I have always aimed at retiring from competitive swimming one day, with an unblemished record. This incident has been personally devastating and very stressful because I can say with hand on heart, I have never knowingly taken any banned substance. Those who know me, know my long-term commitment to clean sport.

To prevent any possible repeat of the situation I am now recording batch numbers and keeping a quantity of pills and powders aside, from whatever batch I take, so they can be independently tested should any sample abnormalities ever again be detected.

I used to think the world of illicit supplementing was straightforward. That you either took supplements or you didn’t. And frankly, I disbelieved other athletes when they claimed contamination. I now know from painful experience that it isn’t quite that simple.

At the FINA hearing I pledged my support irrespective of what their sanction was. I asked FINA if I can assist in educating upcoming athletes on the real risks of taking supplements, as well as the safety measures we now know need to be in place. I’m also involved in the development of a supplement information app that will assist tested athletes in the future.

It remains my ambition to compete in the Olympics this year, if possible. My commitment to maintaining the highest standards of ethics and fairness in all sport, remains undimmed.

I don’t want to engage in endless discussion about this matter because my focus needs to be on training and doing what I do best. This statement, with your kind understanding, will therefore please serve as my final word on the matter.

Thank you for your understanding and continued support. Yours very sincerely, Roland.”

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FINA/swimming still coddles
4 months ago

Why did he only get a one-year ban? (Regardless of whether or not you ‘believe’ him, and I might, this is a real question.)

That is pretty pathetic.

Runner Shelby Houlihan is currently serving a FOUR YEAR ban for a positive test, similar claiming “contamination” but with no proven or even suspected source.

Woodrow
4 years ago

I have been a big fan and this sucks. In following him, he really does seem to care about people and mental well being in general. All about being positive and feeling good about yourself. Love his posts. What this drug does, and the randomness of this drug contaminating his supplemental regimen seems to be a reach. I think he’s a good dude, and will continue to be so, but this is unfortunate. True or not, it’s a thing now. Bummer…

Marisa
Reply to  Woodrow
4 years ago

I think a lot of your remarks are hurtful,although I do not know Roland as long as maybe some of you I believe him to be a fine young Man and I believe he will have may opportunities in his life and hope to hear that he will still go to the olympics and win win win and finish on a high note and then start a new chapter in his life,so Roland get yourself together we miss you in the pool Marisa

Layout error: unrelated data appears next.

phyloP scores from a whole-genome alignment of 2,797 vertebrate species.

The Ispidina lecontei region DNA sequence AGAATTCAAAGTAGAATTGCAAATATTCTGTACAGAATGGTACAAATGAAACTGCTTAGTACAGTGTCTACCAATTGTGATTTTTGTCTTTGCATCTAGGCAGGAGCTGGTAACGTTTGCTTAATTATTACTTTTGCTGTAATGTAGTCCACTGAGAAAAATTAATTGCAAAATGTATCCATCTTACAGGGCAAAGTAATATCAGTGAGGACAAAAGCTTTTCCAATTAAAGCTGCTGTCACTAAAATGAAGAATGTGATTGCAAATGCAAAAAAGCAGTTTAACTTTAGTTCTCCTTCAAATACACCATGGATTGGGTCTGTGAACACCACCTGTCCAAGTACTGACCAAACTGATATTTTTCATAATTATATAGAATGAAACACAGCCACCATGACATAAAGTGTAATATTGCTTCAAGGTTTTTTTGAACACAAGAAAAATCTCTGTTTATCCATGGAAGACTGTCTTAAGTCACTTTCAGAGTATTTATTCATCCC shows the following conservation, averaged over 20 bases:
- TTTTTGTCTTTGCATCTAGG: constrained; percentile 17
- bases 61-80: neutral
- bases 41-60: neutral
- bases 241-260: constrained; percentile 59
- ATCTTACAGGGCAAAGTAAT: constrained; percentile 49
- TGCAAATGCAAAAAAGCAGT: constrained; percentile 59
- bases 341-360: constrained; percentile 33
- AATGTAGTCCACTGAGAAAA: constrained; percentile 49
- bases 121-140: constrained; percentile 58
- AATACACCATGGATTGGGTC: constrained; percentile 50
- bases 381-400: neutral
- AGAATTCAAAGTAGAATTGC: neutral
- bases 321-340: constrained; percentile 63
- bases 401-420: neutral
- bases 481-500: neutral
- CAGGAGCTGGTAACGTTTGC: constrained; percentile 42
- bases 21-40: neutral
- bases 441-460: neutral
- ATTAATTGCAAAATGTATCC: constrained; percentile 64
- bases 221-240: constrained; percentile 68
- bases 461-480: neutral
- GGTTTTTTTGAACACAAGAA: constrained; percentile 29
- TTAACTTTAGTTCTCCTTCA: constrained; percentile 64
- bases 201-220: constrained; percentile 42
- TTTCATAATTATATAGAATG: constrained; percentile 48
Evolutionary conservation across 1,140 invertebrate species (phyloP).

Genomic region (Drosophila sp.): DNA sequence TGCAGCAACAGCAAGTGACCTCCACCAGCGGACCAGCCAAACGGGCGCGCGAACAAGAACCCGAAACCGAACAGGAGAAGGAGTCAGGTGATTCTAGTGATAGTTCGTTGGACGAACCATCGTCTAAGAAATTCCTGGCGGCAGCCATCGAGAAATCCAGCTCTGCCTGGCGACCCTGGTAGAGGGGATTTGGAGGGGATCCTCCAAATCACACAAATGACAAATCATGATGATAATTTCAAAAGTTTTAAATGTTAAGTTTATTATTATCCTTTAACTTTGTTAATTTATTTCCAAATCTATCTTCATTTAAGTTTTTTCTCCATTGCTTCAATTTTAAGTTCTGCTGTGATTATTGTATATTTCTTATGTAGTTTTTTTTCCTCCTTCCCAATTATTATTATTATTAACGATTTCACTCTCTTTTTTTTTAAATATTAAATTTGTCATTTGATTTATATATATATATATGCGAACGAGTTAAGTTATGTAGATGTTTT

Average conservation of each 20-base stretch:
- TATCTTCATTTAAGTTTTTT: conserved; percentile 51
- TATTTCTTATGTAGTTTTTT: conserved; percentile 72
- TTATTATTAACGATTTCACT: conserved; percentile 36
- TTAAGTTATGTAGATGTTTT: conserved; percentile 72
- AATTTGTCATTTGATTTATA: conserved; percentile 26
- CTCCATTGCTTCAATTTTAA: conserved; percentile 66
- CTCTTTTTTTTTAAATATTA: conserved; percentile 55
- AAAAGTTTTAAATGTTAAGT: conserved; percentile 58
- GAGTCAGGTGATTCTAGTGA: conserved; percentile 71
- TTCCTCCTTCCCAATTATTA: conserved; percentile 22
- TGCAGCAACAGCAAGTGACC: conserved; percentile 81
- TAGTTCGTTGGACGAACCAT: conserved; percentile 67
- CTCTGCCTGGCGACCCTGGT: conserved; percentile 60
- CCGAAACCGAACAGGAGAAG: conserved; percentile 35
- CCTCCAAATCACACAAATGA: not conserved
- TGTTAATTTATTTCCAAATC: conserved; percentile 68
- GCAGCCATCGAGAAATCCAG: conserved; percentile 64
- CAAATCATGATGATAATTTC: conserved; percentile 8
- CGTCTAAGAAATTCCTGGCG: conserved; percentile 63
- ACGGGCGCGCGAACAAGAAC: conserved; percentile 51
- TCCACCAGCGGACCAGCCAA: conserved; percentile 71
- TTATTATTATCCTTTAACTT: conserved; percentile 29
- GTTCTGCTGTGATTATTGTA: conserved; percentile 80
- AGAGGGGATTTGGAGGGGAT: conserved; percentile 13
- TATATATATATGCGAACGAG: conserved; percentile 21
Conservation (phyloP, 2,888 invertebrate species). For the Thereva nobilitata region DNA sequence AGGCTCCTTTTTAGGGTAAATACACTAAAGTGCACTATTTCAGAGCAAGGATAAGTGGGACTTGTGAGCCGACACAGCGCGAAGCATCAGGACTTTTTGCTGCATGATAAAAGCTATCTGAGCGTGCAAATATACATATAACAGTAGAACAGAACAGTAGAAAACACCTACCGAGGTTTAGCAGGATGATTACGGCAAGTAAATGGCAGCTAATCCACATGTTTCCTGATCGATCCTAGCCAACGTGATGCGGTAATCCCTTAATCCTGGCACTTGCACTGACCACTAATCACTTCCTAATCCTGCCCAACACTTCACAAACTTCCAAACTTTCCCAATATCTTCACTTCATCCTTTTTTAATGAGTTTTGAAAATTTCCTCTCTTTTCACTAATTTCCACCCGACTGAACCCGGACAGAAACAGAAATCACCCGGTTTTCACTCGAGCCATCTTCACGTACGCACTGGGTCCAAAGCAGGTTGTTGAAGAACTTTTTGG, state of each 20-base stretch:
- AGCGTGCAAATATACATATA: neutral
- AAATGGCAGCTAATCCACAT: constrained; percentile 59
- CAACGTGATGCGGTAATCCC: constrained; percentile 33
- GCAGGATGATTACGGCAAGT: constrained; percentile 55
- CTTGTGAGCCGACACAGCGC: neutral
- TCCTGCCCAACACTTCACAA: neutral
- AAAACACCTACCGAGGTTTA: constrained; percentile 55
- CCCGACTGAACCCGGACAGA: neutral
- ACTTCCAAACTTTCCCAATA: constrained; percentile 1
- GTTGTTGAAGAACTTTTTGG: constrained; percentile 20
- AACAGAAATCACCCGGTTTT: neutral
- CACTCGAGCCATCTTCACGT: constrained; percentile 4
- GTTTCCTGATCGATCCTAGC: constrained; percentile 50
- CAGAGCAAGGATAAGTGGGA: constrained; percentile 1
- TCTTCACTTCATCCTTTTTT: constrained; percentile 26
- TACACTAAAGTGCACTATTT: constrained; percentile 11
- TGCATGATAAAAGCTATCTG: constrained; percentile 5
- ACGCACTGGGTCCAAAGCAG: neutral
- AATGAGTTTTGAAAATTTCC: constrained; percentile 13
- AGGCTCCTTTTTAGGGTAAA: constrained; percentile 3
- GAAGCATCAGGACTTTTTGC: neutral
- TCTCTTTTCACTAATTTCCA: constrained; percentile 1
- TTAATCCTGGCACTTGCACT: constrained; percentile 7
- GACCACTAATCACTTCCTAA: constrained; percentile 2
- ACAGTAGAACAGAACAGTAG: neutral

leisurely1:29
4 years ago

FINA should just force everyone who’s failed a drug test to take a lie detector test to see if they intentionally doped or not. That way there are no questions about cases like those of Schoeman, Jack, Yang, etc.

Swimmer
Reply to  leisurely1:29
4 years ago

Yes because lie detector tests are famously 100% reliable.

Blackflag82
4 years ago

I’m curious if there is anyway to find out the dates of the previous tests and post tests? Specifically with the post tests, he says the testing was done immediately after the positive test was discovered. Does anyone know how long it takes a test to be completed after it is taken? To me, it seems fishy that a test would be done, and then the next test would not have been done within 40 days of the previous test (or at least withing 40 days of the end of May when his tainted supplement supposedly ran out). Admittedly, I’m ignorant to the schedule of this sort of thing so would appreciate any insight from swimswam or others.

Blackflag82
Reply to  Braden Keith
4 years ago

Gotcha. Thanks for the clarification on his statement, and for the time periods of the other tests

Doconc
4 years ago

Such a strange coincidence that he ran out. Of “tainted” supplement and it couldn’t be tested

Swimmer
4 years ago

Without giving an opinion on Schoeman’a innocence or otherwise, as far as I can see he hasn’t proven anything. Unlike Cox, he hasn’t been able to point to a contaminated batch and identify where the substance came from. If Shayna Jack is in a similar situation and gets a 2/4 year ban (basically anything longer than a one year ban), I can only conclude that the system is nuts and makes no sense.

Troyy
Reply to  Swimmer
4 years ago

Definitely. It’s really unjust that the same violation can get majorly different penalties depending on the organisation handling the case.

Hank
4 years ago

This should be just the catalyst Roland needs to Get fired up and rise to the top of his game again and qualify for South Africa 🇿🇦 Olympic team in 2020.

Captain Ahab
4 years ago

Sad, super talented swimmer. According to my research, the GW 501516 (That he allegedly had in his system) increases endurance, increases explosiveness, and makes you lean without hard dieting. Reportedly the best endurance formula on the planet right now. I am wondering if other older swimmers are using something much stronger and have doctors to help them pass the test.

About Braden Keith

Braden Keith

Braden Keith is the Editor-in-Chief and a co-founder/co-owner of SwimSwam.com. He first got his feet wet by building The Swimmers' Circle beginning in January 2010, and now comes to SwimSwam to use that experience and help build a new leader in the sport of swimming. Aside from his life on the InterWet, …